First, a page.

IS STRESS IQ HURTING YOUR PERFORMANCE?
by Mick G. Mack, Ph.D.
The influence of stress on athletic performance is a legitimate concern for
most coaches and athletes. Whether we realize it or not, our emotions
affect every cell in our body (Tutko & Tosi, 1976). Negative emotional
reactions are often caused by stress. One of the ways to deal with this
phenomenon is to understand the mental and physical effects. Thus, the
following quiz is designed to be an initial step in understanding and
combating the harmful effects stress has on athletic performance.
All of the questions are to be answered either True or False
- Under high levels of stress, athletes typically have a broad
attention span. T or F
- The clammy feeling we often get when stressed is caused by our
body's natural defense against bleeding to death. T or F
- Elite level performers have fewer nervous reactions to stress
than do non-elite level performers. T or F
- High levels of stress make it more difficult to think clearly.
T or F
- Getting sick to your stomach and throwing up when nervous is
your body's way of telling you that you are over-stressed.
T or F
- Caffeine exaggerates the physical and mental effects of stress.
T or F
- The body's stress response, which is commonly referred to
as the fight or flight response, allows us to do superhuman feats.
T or F
- The only time stress is good is when there is no stress. T or F
- Sighing as you exhale is more relaxing than not sighing. T or F
- Under stress, athletes often revert back to their most well learned
behaviors. T or F
- False. Under high levels of stress athletes tend to have a
narrow attention span, often referred to as tunnel vision. Attention
may also focus on the athlete's internal thought process which
can lead to "choking" under pressure.
- True. One of the physical responses of the body to stress is to
divert blood away from the small vessels near the skin. This provides
a defense against bleeding to death from wounds, but gives the skin a
cold, clammy feeling.
- False. Elite level performers have just as many nervous reactions
to stress as any other type of performer. However, elite athletes often
interpret these reactions as being more positive and beneficial than do
- True. Clear thinking is more difficult in pressure situations.
This is why coaches and athletes must constantly practice what they are
going to do and how they are going to respond in pressured-packed
- False. So that more blood is available to the large muscles of the
body in preparation for strenuous physical activity such as fighting or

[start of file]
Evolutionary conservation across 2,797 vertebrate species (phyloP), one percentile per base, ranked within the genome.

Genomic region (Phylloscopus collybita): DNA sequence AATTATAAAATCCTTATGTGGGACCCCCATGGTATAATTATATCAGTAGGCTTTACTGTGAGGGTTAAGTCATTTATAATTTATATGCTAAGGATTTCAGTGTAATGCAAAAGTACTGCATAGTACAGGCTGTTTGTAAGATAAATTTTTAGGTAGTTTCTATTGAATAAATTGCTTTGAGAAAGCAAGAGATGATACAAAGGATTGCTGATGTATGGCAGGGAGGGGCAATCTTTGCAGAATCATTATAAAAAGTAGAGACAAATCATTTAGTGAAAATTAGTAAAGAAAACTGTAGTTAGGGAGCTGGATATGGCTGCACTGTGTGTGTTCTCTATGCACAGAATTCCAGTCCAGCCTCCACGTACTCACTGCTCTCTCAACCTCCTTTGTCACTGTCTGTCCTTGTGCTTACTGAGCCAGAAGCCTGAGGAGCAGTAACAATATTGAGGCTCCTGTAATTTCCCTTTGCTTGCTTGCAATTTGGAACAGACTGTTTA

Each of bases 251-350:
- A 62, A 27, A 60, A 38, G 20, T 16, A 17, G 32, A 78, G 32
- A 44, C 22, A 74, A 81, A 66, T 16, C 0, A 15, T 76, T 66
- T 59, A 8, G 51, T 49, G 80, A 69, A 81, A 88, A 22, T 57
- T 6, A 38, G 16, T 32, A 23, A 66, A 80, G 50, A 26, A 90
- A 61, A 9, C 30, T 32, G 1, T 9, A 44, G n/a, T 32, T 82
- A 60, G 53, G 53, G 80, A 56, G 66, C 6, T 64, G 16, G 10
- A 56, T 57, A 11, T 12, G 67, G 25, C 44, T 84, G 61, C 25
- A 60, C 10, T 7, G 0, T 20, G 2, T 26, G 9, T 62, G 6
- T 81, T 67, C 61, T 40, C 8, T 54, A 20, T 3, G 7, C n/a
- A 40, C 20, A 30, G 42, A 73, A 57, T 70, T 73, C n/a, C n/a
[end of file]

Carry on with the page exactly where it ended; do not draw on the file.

running away, the digestive system shuts down. During this shut down,
the acid in your stomach makes you feel nauseated which sometimes results
in throwing up. This is a normal reaction to stress.
- True. Caffeine tends to exaggerate the physical and mental
effects of stress. Knowing this, coaches and athletes should avoid
caffeine products before entering potentially stressful situations.
- True. Under stress, the body produces adrenalin which provides a
powerful, quick burst of energy sometimes resulting in superhuman feats.
- False. There are a number of stresses which are good. For example,
being elevated to the starting team brings additional stress which most
athletes would enjoy. Another example of positive stress is physical and
mental training. All athletes are under stress when, during training,
they push themselves to the edge so that their body will adapt to the
demand and get stronger.
- True. For some reason letting out an audible sigh as you exhale
is very relaxing. There are a number of additional relaxation techniques
which involve breathing exercises.
- True. In stressful situations athletes often revert back to
behaviors they are familiar and comfortable with. This is one of the
reasons why athletes should try to learn and perfect new skills and
techniques in the off-season.
In conclusion, your reaction to stress will affect every cell in your
body. Regardless if the reasons are real or imaginary, your reactions
are similar. We each have a biological alarm clock that goes off automatically,
whether we want it to or not. This reaction is valuable if you are about
to be hit by a car but it has disadvantages if you are trying to settle
down and concentrate on your game. By knowing what the reactions are,
athletes can learn to interpret these responses as being normal and
perhaps even beneficial to their performance.
T., & Tosi, U. (1976). Sports psyching: Playing your best game
all of the time. New York: Putnam Publishing.
Mick G. Mack, Ph.D. , is an assistant professor
of sport psychology in the School of Health, Physical Education, and Leisure
Services at the University of Northern Iowa, Cedar Falls, Iowa.